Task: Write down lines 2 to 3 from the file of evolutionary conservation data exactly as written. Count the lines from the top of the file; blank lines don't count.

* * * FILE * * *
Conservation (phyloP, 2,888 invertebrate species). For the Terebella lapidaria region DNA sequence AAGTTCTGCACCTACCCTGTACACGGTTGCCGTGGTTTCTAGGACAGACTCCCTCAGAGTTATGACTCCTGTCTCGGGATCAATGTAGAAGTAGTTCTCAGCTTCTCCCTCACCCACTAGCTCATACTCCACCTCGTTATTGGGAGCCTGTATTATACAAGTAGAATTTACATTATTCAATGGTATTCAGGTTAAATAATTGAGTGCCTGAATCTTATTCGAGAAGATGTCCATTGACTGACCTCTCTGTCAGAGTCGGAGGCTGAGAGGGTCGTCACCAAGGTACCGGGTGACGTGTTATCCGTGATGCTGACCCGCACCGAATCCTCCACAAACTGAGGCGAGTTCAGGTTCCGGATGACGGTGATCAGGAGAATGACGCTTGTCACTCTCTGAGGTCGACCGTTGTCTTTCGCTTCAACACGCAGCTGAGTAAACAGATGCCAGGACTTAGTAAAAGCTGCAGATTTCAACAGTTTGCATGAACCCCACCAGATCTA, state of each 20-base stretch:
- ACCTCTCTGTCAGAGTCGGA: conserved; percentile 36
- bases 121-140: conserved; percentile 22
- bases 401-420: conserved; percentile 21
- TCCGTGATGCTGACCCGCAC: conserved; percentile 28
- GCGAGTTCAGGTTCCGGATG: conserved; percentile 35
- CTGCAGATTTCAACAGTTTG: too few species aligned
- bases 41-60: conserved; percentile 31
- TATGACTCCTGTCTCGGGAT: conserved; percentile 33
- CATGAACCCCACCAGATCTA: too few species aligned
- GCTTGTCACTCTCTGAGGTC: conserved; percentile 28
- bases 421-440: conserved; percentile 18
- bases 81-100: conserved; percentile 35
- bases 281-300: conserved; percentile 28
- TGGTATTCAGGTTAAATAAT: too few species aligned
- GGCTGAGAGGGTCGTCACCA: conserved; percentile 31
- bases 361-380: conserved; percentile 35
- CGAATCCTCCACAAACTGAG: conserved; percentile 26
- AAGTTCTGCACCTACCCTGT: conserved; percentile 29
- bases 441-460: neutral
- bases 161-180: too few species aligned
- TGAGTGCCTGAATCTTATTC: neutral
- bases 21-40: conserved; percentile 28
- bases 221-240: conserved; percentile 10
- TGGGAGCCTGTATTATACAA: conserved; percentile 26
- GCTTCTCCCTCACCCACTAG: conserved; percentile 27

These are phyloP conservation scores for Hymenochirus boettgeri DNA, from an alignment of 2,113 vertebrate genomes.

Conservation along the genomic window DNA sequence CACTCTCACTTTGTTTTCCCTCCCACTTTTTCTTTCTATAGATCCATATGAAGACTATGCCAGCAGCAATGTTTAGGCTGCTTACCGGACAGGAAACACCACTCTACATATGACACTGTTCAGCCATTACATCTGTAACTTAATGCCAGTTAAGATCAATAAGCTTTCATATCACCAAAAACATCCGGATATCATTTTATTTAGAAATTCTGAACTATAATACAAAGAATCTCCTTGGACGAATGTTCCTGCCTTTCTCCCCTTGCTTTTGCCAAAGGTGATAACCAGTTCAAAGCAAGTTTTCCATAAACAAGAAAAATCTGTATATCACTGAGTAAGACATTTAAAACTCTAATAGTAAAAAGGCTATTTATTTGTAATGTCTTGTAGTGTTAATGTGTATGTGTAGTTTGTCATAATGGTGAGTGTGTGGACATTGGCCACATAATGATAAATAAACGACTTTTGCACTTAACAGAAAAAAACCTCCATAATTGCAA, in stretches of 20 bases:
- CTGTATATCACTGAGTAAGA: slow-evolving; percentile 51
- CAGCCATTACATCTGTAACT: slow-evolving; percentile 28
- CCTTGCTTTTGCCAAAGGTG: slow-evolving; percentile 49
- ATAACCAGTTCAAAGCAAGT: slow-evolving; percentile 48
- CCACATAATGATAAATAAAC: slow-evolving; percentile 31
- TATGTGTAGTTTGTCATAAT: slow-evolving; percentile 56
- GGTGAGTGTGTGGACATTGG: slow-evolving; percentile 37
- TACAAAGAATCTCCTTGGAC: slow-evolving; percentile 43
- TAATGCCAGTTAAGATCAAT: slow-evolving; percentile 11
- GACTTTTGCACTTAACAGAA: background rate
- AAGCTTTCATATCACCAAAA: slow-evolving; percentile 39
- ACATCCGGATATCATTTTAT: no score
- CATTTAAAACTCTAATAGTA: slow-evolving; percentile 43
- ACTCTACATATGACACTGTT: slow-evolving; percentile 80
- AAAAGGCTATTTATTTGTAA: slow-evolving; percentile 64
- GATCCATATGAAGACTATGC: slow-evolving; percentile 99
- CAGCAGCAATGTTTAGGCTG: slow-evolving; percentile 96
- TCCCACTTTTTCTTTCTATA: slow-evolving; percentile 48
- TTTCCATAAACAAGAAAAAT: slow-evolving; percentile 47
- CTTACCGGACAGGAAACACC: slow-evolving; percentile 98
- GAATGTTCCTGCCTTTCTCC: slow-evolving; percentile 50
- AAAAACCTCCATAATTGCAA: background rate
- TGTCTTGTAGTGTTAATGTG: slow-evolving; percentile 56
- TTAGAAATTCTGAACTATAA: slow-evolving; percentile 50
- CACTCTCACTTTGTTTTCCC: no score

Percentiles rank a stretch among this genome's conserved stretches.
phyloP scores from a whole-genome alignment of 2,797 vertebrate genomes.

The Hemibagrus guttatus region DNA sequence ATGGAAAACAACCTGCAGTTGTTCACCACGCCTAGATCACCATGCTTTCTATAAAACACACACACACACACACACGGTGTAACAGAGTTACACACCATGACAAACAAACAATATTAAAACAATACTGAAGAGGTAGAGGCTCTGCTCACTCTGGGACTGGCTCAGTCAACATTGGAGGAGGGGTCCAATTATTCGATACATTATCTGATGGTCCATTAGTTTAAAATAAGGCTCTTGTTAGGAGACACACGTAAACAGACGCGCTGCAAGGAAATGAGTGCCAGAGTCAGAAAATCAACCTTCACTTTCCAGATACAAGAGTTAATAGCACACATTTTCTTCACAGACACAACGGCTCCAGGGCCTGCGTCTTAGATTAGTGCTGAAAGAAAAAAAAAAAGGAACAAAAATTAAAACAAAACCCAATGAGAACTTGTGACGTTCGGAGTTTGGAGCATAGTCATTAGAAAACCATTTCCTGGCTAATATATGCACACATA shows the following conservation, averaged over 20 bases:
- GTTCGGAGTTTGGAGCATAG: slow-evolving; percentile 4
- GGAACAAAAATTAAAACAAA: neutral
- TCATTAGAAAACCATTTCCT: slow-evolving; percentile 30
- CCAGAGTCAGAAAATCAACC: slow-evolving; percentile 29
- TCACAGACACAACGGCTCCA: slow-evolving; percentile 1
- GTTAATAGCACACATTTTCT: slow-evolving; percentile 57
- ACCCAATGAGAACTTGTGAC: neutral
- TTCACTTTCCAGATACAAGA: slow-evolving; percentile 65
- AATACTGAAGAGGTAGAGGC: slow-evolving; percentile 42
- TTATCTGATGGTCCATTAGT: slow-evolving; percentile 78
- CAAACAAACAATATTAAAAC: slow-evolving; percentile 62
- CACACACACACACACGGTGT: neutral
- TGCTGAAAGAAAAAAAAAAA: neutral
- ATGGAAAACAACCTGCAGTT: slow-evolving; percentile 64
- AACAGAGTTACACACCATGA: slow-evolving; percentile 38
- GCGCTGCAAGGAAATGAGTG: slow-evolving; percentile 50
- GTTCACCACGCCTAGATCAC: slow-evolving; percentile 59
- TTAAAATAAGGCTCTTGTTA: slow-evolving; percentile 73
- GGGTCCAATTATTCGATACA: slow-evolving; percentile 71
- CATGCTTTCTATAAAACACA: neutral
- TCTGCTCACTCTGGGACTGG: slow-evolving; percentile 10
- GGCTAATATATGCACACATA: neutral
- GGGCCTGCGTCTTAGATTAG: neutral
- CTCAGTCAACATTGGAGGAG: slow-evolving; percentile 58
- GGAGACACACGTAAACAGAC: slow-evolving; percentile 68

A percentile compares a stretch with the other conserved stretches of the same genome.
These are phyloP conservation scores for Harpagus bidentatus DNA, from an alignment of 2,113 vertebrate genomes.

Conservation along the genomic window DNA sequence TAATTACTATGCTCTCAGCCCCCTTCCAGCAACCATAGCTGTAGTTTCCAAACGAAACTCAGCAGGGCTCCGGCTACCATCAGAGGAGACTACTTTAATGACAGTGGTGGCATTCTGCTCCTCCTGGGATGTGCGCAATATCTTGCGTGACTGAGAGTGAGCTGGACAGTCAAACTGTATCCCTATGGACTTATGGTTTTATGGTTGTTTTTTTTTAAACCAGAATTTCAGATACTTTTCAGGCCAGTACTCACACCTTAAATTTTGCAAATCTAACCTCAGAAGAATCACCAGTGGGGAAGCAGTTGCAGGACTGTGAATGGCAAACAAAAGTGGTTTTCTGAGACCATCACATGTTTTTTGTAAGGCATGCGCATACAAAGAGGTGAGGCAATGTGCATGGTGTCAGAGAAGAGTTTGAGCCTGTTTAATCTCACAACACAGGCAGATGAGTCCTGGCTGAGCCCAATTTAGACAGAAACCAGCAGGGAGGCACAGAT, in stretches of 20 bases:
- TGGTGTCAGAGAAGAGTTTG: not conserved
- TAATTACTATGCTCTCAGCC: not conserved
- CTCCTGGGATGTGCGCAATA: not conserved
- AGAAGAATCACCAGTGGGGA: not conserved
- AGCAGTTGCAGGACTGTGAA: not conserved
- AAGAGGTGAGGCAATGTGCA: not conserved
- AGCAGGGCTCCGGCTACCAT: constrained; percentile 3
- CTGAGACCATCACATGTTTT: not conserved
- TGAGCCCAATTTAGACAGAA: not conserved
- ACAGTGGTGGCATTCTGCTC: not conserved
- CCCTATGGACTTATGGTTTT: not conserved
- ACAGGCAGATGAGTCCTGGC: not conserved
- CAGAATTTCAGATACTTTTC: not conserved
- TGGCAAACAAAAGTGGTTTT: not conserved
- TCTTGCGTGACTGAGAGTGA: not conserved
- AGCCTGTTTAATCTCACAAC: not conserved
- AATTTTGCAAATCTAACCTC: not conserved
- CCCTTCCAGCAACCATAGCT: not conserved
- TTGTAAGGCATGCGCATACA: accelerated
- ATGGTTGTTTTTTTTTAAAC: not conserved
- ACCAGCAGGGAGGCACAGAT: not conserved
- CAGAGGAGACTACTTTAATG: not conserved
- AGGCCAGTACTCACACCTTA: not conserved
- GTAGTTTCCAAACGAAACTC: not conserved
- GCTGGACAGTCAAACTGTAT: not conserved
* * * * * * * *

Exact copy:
- ACCTCTCTGTCAGAGTCGGA: conserved; percentile 36
- bases 121-140: conserved; percentile 22